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Minnesota mentor shares life lessons with next generation

Growing up, Johnnie Merritt felt like there weren’t many Black male role models for him to look up to. That’s what inspired him as an adult to sign up with the Twin Cities Big Brother Big Sister mentorship program. 

“I thought that this would be a good space to fill that void for someone else,” Johnnie said. 

Five months ago, the marketing analyst was matched with his 10-year-old mentee, Ayden. Coming into the match, Johnnie was curious and nervous, but he knew he wanted to give back to youth of color.  

Johnnie remembers watching videos by a motivational speaker for advice on growth in his personal life. It reminded him of why he wanted to be a mentor.  

“The speaker often spoke about giving 120% effort when doing things,” Johnnie said. “This stuck with me, because I am often looking to see how I can go above expectations.”  

Johnnie and Ayden typically spend up to four hours together per month. They attend sporting events and play basketball to build on their relationship.  

“Initially he was shy and reserved,” Johnnie said. “Now he’s outspoken, joyful and playful.”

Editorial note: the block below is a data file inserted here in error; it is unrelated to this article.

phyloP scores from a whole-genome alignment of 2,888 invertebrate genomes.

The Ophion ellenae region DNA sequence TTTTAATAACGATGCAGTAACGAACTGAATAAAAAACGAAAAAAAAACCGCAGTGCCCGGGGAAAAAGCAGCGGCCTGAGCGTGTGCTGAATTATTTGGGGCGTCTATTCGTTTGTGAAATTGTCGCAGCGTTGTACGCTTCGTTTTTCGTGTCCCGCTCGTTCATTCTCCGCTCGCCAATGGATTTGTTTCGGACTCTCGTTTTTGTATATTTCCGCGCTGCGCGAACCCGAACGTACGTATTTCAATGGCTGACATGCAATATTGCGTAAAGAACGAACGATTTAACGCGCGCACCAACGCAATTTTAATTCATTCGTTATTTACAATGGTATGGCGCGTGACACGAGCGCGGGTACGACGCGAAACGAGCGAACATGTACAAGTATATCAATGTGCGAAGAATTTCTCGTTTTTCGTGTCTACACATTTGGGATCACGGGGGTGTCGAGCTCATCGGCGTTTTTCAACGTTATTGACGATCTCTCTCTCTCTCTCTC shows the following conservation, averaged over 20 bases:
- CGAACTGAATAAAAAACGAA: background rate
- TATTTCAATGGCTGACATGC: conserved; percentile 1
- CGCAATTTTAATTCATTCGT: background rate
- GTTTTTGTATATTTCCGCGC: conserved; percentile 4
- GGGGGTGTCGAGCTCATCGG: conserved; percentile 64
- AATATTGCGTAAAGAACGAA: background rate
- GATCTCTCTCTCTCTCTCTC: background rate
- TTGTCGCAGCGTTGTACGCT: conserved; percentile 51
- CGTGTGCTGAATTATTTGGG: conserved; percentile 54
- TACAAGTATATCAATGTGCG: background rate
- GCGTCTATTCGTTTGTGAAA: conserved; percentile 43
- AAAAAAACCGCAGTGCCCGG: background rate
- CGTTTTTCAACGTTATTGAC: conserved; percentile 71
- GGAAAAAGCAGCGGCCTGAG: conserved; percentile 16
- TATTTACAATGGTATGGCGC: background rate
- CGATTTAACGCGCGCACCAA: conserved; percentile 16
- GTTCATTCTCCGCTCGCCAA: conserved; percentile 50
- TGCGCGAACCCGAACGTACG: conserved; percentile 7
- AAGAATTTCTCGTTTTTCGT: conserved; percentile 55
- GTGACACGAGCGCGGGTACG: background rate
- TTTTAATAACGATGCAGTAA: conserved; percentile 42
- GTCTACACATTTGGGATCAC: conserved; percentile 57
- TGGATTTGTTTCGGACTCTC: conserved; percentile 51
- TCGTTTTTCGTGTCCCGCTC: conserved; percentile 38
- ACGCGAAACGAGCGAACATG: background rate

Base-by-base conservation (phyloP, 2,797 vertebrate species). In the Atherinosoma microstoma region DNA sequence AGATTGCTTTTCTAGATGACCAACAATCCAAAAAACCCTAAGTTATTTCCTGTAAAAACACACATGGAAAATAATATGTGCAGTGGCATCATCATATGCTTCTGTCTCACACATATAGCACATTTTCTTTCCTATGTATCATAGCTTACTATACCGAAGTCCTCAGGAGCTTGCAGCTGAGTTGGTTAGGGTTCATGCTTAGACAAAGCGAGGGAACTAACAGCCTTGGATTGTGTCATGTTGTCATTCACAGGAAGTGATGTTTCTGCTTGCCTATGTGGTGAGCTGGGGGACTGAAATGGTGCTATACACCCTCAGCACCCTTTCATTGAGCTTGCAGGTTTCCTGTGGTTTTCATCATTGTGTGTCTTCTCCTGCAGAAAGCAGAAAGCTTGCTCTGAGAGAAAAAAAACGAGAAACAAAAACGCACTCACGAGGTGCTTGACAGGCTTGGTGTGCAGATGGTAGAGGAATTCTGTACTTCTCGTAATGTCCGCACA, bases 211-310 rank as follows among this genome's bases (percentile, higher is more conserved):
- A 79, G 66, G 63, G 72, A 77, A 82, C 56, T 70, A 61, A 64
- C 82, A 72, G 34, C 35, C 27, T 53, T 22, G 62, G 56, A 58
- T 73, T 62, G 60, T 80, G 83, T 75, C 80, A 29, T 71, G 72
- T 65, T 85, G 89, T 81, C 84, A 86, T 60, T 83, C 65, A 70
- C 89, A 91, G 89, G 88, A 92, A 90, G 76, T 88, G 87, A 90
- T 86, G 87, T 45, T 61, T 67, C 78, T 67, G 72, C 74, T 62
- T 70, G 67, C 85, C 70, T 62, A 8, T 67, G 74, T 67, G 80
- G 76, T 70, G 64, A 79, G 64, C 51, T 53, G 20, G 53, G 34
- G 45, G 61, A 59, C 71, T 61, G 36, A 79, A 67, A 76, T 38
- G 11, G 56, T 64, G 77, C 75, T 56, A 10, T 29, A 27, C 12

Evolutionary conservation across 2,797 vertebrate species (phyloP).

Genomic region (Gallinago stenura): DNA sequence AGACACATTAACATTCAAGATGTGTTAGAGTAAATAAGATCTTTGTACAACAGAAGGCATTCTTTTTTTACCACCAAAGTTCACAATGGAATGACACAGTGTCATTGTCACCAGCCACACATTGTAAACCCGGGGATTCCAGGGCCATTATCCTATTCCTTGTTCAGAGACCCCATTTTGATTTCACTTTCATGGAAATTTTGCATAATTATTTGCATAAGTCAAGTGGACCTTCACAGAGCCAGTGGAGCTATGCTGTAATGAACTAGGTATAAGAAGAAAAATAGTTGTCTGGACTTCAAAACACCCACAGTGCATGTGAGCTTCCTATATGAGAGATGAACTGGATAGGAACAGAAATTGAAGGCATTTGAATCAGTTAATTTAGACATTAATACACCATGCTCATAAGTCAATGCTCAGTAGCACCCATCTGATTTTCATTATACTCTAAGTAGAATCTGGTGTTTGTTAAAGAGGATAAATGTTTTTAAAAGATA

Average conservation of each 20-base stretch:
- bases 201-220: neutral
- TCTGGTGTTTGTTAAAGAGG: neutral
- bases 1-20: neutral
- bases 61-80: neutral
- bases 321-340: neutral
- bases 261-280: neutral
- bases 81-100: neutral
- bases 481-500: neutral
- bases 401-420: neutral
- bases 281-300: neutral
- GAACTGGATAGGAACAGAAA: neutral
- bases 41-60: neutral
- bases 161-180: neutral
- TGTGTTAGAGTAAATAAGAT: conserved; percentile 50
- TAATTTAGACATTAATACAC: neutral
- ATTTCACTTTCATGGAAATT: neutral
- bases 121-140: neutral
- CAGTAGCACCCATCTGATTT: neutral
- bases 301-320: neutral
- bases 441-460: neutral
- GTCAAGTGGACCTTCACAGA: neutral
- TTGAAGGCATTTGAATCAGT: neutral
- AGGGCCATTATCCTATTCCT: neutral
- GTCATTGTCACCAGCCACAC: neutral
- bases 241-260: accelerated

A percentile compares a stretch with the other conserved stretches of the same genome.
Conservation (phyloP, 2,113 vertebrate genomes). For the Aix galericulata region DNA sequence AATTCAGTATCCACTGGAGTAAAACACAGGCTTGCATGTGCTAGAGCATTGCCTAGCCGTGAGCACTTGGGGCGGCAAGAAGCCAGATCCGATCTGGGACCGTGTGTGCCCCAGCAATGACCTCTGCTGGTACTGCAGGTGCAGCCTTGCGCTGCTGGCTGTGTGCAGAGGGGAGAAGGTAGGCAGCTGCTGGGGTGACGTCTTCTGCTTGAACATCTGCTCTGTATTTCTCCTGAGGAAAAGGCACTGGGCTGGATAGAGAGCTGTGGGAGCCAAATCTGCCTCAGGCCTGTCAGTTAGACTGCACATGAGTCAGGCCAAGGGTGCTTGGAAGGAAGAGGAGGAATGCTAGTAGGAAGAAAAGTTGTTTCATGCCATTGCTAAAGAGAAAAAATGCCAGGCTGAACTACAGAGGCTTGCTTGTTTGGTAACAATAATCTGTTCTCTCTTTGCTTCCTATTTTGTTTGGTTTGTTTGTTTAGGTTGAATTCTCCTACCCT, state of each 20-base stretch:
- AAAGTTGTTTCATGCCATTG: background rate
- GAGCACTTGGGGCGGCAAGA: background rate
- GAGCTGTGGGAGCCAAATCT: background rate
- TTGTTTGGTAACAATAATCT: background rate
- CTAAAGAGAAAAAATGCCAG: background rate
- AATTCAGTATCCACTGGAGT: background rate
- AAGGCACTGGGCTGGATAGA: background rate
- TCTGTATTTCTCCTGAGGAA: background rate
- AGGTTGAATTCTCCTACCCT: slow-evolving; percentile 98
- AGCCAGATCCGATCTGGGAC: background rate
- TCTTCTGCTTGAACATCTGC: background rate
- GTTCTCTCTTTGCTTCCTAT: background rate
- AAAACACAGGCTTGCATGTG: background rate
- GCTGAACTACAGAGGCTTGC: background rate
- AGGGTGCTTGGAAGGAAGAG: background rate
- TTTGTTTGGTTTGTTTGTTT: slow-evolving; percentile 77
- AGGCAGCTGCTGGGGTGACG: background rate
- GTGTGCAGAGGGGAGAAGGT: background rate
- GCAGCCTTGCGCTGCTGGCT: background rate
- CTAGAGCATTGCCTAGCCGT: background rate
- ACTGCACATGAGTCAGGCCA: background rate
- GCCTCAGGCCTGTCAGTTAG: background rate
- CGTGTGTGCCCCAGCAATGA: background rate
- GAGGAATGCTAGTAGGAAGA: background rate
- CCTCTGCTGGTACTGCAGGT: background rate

Johnnie revels in being a role model to Ayden by demonstrating through his own life journey how to work hard but also have fun.  

“I try to show him the fun side of having a big brother and give life lessons on being a gentleman and having good manners every so often,” Johnnie said.  

Passion for giving back 

At work, Johnnie’s leaders have noticed his enthusiasm and sense of pride for being a mentor. He also brought his passion for service to his team at work, organizing a volunteer event at a local nonprofit this summer.  

“From day one, I could see the determination and commitment he had to go above and beyond,” said Tracy Selchow, business operations manager. “His passion [to give back] outside of work is carrying over into our team.” 

Whether he’s giving back to the community or strengthening his mentor relationship, Johnnie plans to continue to empower the next generation of leaders.  

“I don’t want to keep the knowledge to myself,” he said. “I want to be able to pass it down.”